Posted in Canada, Canada PNP, Dependent Visa, Express Entry, Immigration, Tourist Visa, Visa and Immigration | Tagged , , , , | Leave a comment

Ontario Continues to make use of Express Entry streams

Ontario continues to make use of Express Entry-aligned streams with 142 new invitations

Ontario continues to make use of Express Entry-aligned streams with 142 new invitations

Ontario continues to make use of Express Entry-aligned streams with 142 new invitations

The Canadian province of Ontario has issued a total of 142 Notifications of Interest to candidates in the Express Entry pool in two draws, which took place on April 11 and 12.

The draws conducted were for the Ontario Immigrant Nominee Program (OINP)’s Express Entry-aligned French Speaking Skilled Worker Stream (FSSW) and Skilled Trades Stream. Since the draw was for candidates who met the criteria for the FSSW and Skilled Trades Stream, there was no minimum Comprehensive Ranking System (CRS) score requirement to receive a Notification of Interest, or NOI, for these draws.

Under the FSSW Stream, 55 candidates who have submitted their Express Entry profile between January 1, 2018 and April 12, 2018 were issued an NOI. An additional 87 candidates with Express Entry profiles submitted between January 1, 2018 and April 11, 2018 were issued NOIs under the Skilled Trades Stream.

The FSSW Stream was launched in 2015 to help the OINP select French-speaking skilled workers who also have sufficient English language abilities and who want to live and work permanently in Ontario.

The Skilled Trades Stream helps trades workers with experience in an eligible trade to settle in Ontario through the use of the Express Entry selection system.

Invited candidates with a successful application to the OINP will obtain 600 additional CRS points, leaving them well positioned to receive an Invitation to Apply (ITA) at a later federal Express Entry draw.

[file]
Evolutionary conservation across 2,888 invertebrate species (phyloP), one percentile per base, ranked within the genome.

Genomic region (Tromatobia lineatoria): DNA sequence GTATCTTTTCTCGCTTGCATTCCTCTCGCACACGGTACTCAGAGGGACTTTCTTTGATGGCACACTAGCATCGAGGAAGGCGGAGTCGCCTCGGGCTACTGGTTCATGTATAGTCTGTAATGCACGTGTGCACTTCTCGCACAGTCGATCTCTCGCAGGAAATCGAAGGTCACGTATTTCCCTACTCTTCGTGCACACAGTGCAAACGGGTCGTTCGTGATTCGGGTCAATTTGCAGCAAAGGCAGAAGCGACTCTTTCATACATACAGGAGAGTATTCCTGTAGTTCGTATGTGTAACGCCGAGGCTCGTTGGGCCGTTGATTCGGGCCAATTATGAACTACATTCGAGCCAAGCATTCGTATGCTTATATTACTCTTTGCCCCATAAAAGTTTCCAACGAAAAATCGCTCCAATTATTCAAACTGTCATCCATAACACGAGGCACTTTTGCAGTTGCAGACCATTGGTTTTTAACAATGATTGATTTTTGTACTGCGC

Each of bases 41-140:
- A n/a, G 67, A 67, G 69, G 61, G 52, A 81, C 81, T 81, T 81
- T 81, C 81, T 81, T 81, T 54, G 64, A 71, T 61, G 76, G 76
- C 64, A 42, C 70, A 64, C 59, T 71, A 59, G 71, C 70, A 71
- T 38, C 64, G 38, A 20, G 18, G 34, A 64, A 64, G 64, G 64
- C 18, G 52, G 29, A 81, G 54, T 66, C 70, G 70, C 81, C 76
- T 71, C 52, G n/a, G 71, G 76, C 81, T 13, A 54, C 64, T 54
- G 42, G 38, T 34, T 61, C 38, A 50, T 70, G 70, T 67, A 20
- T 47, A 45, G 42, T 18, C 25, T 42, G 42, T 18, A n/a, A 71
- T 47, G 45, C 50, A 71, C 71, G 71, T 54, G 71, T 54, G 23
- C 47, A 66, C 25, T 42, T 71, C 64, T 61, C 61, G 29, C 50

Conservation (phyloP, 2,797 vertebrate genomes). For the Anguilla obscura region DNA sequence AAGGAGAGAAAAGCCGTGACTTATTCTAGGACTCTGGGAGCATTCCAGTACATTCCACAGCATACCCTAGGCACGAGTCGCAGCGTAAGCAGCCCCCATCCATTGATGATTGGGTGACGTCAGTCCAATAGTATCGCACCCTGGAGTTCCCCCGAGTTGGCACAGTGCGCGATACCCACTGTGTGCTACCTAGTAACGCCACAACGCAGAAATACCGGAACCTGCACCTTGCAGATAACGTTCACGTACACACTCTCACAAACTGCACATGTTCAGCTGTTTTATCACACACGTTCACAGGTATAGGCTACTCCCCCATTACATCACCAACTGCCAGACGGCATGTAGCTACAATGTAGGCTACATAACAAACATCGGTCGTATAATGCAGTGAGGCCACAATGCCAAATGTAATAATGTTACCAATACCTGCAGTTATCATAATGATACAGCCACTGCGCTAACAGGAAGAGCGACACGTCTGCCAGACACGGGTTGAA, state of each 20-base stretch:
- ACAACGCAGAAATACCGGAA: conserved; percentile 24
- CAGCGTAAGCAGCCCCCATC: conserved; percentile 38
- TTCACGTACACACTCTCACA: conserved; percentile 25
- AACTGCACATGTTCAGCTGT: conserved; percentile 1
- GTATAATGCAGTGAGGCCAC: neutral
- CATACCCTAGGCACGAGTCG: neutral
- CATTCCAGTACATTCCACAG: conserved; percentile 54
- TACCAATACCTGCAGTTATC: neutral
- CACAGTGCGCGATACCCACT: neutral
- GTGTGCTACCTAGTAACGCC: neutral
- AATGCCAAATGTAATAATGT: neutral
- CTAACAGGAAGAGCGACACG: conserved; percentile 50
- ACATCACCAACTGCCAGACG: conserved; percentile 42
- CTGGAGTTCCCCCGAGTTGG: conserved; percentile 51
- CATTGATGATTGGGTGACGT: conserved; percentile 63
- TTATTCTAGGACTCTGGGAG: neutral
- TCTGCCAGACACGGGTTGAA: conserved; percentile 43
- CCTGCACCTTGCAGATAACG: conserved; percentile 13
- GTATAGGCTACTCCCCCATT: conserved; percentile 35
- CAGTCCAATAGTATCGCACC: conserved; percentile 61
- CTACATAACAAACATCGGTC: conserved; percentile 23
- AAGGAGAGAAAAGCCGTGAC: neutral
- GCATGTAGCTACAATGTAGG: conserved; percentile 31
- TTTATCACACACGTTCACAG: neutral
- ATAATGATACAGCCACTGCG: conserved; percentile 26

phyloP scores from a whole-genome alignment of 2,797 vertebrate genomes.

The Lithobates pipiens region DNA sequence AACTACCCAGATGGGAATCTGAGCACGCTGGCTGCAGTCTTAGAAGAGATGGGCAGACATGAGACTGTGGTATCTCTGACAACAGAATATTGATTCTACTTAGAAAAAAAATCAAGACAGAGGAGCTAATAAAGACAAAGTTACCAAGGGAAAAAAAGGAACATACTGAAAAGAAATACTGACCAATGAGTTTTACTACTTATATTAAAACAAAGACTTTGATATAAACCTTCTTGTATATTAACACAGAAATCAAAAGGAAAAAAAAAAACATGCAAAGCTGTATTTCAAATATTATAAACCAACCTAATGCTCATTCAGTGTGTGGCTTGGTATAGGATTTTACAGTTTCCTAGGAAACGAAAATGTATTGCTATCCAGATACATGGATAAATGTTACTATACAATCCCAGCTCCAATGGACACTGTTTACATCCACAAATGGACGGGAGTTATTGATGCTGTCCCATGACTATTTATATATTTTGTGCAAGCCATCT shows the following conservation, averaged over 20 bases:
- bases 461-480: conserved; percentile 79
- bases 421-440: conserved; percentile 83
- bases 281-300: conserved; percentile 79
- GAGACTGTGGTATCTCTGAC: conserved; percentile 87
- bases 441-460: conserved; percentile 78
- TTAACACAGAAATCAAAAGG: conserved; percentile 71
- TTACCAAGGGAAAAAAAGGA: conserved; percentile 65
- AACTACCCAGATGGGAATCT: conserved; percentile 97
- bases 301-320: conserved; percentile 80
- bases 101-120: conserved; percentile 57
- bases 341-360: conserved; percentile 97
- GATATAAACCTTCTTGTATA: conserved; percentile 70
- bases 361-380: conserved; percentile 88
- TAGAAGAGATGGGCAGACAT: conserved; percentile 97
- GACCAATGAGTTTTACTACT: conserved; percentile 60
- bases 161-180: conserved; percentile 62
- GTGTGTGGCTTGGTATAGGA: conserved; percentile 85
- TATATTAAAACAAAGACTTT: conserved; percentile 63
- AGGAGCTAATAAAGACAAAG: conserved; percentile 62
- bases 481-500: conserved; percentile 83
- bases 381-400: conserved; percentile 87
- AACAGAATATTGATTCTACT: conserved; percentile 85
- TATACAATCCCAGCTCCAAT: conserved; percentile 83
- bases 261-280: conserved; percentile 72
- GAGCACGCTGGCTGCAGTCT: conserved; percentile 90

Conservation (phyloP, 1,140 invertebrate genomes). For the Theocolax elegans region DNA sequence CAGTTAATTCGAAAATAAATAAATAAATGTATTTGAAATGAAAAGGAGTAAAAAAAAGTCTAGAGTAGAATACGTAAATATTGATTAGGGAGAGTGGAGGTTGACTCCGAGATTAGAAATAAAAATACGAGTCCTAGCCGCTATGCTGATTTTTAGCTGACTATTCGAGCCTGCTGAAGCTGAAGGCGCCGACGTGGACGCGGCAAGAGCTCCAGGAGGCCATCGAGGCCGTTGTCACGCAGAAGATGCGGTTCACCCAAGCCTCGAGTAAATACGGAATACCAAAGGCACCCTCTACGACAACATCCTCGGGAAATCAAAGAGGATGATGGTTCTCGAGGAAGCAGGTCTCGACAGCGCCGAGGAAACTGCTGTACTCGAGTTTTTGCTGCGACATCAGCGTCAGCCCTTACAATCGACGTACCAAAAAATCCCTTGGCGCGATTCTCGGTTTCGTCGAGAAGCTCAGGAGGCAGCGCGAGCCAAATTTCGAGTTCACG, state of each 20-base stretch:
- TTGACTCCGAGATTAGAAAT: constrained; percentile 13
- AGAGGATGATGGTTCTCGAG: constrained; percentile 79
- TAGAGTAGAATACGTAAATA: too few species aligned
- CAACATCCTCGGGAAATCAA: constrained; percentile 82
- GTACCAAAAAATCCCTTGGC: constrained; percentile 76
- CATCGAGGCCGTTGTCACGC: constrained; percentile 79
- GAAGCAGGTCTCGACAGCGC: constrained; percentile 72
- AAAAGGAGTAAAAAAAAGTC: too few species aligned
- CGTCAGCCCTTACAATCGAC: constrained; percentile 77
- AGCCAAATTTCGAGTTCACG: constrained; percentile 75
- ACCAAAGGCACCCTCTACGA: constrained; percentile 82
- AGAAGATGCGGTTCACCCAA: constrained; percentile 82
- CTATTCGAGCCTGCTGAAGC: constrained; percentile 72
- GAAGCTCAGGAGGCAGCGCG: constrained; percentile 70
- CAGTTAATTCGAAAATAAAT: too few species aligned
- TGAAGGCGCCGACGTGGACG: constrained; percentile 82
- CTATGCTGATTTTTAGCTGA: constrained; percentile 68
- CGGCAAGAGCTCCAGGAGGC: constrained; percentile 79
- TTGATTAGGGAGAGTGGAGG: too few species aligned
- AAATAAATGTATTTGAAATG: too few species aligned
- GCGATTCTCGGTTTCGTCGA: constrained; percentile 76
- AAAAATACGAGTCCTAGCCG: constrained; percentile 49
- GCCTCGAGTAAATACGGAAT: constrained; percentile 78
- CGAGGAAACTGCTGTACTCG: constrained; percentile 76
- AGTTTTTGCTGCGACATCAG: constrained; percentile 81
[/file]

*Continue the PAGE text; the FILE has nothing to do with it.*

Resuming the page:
OINP data show that 791 Express Entry candidates have been issued NOIs under the two streams this year.

In addition to these streams, the OINP has been issuing NOIs on a regular basis to candidates through its Express Entry-linked Human Capital (HCP) Stream. The HCP Stream has a minimum CRS requirement of 400 points.

Since the beginning of 2018, the OINP has invited a total of 3,378 candidates from the Express Entry pool.

Candidates in the Express Entry pool do not apply directly to Ontario’s Express Entry streams. Candidates must first obtain an NOI from Ontario through their IRCC online account.

Once a NOI has been received, candidates have 45 calendar days from the date the NOI letter was issued to submit an online application to the OINP.

In order to pursue any of Ontario’s Express Entry-linked streams, Candidates must first enter the Express Entry pool.

Posted in Canada, Canada PNP, Express Entry, Ontario, Visa and Immigration, Work Abroad | Tagged , , , , , , , , , , , , | Leave a comment